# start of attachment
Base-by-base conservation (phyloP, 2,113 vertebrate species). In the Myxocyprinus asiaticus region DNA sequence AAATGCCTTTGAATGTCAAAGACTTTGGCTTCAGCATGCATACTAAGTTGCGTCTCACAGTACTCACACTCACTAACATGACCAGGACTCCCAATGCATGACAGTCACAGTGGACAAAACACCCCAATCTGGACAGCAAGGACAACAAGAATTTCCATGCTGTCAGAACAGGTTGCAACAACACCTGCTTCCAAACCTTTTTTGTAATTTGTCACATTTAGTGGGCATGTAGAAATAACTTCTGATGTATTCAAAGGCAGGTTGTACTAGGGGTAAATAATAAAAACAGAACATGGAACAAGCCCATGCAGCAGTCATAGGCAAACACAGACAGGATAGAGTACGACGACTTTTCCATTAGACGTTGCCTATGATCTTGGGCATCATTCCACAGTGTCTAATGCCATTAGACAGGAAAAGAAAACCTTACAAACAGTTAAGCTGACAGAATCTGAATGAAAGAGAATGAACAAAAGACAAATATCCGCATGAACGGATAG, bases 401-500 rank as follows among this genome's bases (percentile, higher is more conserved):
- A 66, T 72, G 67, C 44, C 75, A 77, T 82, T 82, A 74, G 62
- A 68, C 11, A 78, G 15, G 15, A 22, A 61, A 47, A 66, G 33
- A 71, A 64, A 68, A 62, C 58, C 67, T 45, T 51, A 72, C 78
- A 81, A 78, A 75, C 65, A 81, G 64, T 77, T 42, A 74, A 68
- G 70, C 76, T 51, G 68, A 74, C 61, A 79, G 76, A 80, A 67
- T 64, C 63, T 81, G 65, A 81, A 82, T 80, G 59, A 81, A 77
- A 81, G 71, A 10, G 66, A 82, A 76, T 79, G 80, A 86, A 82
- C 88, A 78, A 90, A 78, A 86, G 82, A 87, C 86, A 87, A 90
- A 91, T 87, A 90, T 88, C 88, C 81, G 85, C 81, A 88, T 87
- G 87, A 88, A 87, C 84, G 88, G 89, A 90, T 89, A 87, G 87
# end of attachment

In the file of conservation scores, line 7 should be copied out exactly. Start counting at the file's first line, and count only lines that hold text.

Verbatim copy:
- T 64, C 63, T 81, G 65, A 81, A 82, T 80, G 59, A 81, A 77